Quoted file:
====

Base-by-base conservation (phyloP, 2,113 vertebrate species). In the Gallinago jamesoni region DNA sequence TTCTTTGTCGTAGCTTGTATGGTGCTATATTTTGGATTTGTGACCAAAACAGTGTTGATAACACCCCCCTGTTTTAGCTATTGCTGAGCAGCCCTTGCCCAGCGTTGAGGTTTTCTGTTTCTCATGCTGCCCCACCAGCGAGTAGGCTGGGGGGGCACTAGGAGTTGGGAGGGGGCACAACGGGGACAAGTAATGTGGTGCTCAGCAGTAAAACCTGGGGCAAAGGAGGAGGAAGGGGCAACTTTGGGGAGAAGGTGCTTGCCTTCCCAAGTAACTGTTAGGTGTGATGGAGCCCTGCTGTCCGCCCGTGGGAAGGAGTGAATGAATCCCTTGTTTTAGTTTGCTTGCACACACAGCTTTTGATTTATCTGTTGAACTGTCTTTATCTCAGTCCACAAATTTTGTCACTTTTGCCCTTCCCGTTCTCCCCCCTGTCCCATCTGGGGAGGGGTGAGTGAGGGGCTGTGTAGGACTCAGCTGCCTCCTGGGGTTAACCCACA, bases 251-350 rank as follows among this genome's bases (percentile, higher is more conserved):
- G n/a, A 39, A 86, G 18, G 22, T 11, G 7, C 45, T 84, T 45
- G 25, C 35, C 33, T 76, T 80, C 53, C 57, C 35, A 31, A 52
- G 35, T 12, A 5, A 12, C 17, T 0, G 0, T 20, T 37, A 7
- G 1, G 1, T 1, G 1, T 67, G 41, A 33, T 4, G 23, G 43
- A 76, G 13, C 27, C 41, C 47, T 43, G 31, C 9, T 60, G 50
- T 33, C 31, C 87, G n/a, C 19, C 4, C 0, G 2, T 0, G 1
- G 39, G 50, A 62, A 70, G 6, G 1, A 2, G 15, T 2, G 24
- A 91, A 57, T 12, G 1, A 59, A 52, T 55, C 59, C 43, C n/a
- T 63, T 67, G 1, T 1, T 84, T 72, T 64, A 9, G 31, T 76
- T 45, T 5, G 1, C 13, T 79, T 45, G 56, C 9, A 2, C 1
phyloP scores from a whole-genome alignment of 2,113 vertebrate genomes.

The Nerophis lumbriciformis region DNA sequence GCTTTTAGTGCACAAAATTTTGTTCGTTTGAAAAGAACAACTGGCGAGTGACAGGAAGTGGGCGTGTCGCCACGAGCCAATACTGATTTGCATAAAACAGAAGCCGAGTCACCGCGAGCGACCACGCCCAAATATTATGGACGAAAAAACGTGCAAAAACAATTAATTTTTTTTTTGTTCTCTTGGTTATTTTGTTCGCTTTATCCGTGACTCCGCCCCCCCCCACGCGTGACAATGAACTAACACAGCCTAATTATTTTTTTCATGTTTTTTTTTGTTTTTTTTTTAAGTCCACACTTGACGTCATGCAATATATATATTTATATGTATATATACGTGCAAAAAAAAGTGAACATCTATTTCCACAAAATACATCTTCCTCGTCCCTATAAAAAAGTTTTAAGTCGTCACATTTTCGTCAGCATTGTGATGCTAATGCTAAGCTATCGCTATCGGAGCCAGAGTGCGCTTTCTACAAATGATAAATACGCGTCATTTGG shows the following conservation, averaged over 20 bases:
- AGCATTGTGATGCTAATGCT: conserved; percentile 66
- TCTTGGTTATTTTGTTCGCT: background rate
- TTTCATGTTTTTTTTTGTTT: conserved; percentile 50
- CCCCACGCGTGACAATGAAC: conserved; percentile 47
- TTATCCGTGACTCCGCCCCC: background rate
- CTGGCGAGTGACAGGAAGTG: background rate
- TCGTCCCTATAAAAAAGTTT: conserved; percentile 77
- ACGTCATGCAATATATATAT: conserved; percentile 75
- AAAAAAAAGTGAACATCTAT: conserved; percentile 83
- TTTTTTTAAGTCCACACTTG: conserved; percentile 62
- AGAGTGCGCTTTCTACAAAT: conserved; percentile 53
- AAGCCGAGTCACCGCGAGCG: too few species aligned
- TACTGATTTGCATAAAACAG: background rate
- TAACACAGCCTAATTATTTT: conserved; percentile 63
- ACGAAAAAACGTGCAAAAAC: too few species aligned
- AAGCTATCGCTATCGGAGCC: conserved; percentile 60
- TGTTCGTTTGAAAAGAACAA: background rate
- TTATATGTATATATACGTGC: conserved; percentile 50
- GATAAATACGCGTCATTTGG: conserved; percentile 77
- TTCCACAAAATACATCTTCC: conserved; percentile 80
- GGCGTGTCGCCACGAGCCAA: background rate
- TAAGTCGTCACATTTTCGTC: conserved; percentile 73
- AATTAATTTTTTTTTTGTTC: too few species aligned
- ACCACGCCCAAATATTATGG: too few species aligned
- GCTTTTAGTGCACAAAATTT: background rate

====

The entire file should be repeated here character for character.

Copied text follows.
Base-by-base conservation (phyloP, 2,113 vertebrate species). In the Gallinago jamesoni region DNA sequence TTCTTTGTCGTAGCTTGTATGGTGCTATATTTTGGATTTGTGACCAAAACAGTGTTGATAACACCCCCCTGTTTTAGCTATTGCTGAGCAGCCCTTGCCCAGCGTTGAGGTTTTCTGTTTCTCATGCTGCCCCACCAGCGAGTAGGCTGGGGGGGCACTAGGAGTTGGGAGGGGGCACAACGGGGACAAGTAATGTGGTGCTCAGCAGTAAAACCTGGGGCAAAGGAGGAGGAAGGGGCAACTTTGGGGAGAAGGTGCTTGCCTTCCCAAGTAACTGTTAGGTGTGATGGAGCCCTGCTGTCCGCCCGTGGGAAGGAGTGAATGAATCCCTTGTTTTAGTTTGCTTGCACACACAGCTTTTGATTTATCTGTTGAACTGTCTTTATCTCAGTCCACAAATTTTGTCACTTTTGCCCTTCCCGTTCTCCCCCCTGTCCCATCTGGGGAGGGGTGAGTGAGGGGCTGTGTAGGACTCAGCTGCCTCCTGGGGTTAACCCACA, bases 251-350 rank as follows among this genome's bases (percentile, higher is more conserved):
- G n/a, A 39, A 86, G 18, G 22, T 11, G 7, C 45, T 84, T 45
- G 25, C 35, C 33, T 76, T 80, C 53, C 57, C 35, A 31, A 52
- G 35, T 12, A 5, A 12, C 17, T 0, G 0, T 20, T 37, A 7
- G 1, G 1, T 1, G 1, T 67, G 41, A 33, T 4, G 23, G 43
- A 76, G 13, C 27, C 41, C 47, T 43, G 31, C 9, T 60, G 50
- T 33, C 31, C 87, G n/a, C 19, C 4, C 0, G 2, T 0, G 1
- G 39, G 50, A 62, A 70, G 6, G 1, A 2, G 15, T 2, G 24
- A 91, A 57, T 12, G 1, A 59, A 52, T 55, C 59, C 43, C n/a
- T 63, T 67, G 1, T 1, T 84, T 72, T 64, A 9, G 31, T 76
- T 45, T 5, G 1, C 13, T 79, T 45, G 56, C 9, A 2, C 1
phyloP scores from a whole-genome alignment of 2,113 vertebrate genomes.

The Nerophis lumbriciformis region DNA sequence GCTTTTAGTGCACAAAATTTTGTTCGTTTGAAAAGAACAACTGGCGAGTGACAGGAAGTGGGCGTGTCGCCACGAGCCAATACTGATTTGCATAAAACAGAAGCCGAGTCACCGCGAGCGACCACGCCCAAATATTATGGACGAAAAAACGTGCAAAAACAATTAATTTTTTTTTTGTTCTCTTGGTTATTTTGTTCGCTTTATCCGTGACTCCGCCCCCCCCCACGCGTGACAATGAACTAACACAGCCTAATTATTTTTTTCATGTTTTTTTTTGTTTTTTTTTTAAGTCCACACTTGACGTCATGCAATATATATATTTATATGTATATATACGTGCAAAAAAAAGTGAACATCTATTTCCACAAAATACATCTTCCTCGTCCCTATAAAAAAGTTTTAAGTCGTCACATTTTCGTCAGCATTGTGATGCTAATGCTAAGCTATCGCTATCGGAGCCAGAGTGCGCTTTCTACAAATGATAAATACGCGTCATTTGG shows the following conservation, averaged over 20 bases:
- AGCATTGTGATGCTAATGCT: conserved; percentile 66
- TCTTGGTTATTTTGTTCGCT: background rate
- TTTCATGTTTTTTTTTGTTT: conserved; percentile 50
- CCCCACGCGTGACAATGAAC: conserved; percentile 47
- TTATCCGTGACTCCGCCCCC: background rate
- CTGGCGAGTGACAGGAAGTG: background rate
- TCGTCCCTATAAAAAAGTTT: conserved; percentile 77
- ACGTCATGCAATATATATAT: conserved; percentile 75
- AAAAAAAAGTGAACATCTAT: conserved; percentile 83
- TTTTTTTAAGTCCACACTTG: conserved; percentile 62
- AGAGTGCGCTTTCTACAAAT: conserved; percentile 53
- AAGCCGAGTCACCGCGAGCG: too few species aligned
- TACTGATTTGCATAAAACAG: background rate
- TAACACAGCCTAATTATTTT: conserved; percentile 63
- ACGAAAAAACGTGCAAAAAC: too few species aligned
- AAGCTATCGCTATCGGAGCC: conserved; percentile 60
- TGTTCGTTTGAAAAGAACAA: background rate
- TTATATGTATATATACGTGC: conserved; percentile 50
- GATAAATACGCGTCATTTGG: conserved; percentile 77
- TTCCACAAAATACATCTTCC: conserved; percentile 80
- GGCGTGTCGCCACGAGCCAA: background rate
- TAAGTCGTCACATTTTCGTC: conserved; percentile 73
- AATTAATTTTTTTTTTGTTC: too few species aligned
- ACCACGCCCAAATATTATGG: too few species aligned
- GCTTTTAGTGCACAAAATTT: background rate